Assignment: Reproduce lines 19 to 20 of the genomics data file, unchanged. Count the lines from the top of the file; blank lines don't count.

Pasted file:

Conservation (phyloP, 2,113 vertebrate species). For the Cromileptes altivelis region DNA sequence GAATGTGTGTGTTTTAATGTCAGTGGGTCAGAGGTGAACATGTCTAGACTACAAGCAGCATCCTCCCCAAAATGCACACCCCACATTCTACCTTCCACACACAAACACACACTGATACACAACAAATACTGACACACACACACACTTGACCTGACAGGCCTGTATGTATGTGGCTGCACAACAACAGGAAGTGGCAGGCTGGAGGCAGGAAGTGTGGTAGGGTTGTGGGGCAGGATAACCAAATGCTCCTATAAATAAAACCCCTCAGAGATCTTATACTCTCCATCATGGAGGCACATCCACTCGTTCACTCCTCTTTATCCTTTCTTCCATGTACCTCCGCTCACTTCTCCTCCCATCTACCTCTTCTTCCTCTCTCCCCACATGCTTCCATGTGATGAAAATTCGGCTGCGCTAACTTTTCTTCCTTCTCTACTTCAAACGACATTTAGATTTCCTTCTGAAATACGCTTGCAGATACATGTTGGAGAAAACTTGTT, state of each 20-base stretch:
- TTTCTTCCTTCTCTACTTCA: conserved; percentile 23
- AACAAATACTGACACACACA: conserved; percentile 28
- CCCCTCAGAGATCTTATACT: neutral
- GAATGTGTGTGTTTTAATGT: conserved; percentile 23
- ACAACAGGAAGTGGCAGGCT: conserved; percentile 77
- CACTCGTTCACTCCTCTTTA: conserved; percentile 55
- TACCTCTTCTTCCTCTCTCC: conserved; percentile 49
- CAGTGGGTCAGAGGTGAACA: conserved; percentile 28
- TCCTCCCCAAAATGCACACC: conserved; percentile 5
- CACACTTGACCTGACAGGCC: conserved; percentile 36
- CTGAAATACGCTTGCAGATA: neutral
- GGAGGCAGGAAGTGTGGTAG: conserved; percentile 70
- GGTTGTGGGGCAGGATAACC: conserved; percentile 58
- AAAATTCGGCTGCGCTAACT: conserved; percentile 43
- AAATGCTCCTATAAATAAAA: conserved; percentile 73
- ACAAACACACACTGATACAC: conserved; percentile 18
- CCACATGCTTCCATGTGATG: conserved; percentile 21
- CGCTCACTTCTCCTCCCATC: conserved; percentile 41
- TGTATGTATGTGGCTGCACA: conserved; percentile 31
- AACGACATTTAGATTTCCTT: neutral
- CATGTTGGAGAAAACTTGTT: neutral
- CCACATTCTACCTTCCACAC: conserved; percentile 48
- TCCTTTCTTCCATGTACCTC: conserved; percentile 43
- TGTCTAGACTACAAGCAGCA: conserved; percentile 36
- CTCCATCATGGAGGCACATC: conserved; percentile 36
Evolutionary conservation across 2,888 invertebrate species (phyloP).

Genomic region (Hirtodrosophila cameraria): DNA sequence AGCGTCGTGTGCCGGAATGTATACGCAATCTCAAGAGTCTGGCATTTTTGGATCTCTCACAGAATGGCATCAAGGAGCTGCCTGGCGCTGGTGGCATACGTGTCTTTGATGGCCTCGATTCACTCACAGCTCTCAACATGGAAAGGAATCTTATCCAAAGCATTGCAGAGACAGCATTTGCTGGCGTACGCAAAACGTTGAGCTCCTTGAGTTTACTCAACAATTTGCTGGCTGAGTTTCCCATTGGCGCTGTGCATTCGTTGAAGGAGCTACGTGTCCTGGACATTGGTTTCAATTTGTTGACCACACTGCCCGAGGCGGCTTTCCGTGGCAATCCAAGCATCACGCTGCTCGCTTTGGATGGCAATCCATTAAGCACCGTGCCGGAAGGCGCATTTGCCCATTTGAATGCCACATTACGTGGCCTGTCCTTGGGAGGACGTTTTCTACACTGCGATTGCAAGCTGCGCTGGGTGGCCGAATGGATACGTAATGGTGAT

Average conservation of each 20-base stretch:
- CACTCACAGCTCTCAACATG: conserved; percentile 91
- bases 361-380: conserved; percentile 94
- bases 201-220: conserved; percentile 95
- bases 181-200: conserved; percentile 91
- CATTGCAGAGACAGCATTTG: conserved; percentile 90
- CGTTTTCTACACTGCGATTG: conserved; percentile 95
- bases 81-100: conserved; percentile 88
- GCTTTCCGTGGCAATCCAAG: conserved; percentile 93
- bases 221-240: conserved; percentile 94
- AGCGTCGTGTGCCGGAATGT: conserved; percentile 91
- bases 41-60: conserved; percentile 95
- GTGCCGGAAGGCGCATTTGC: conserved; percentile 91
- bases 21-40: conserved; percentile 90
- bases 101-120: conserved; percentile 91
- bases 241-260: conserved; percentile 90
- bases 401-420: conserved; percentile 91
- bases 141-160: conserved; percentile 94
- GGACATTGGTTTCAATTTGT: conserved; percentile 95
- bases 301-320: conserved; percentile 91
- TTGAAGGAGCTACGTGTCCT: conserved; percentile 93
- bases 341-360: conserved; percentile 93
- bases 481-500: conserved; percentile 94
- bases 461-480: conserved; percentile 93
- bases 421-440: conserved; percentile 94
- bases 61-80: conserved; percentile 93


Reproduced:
- CGCTCACTTCTCCTCCCATC: conserved; percentile 41
- TGTATGTATGTGGCTGCACA: conserved; percentile 31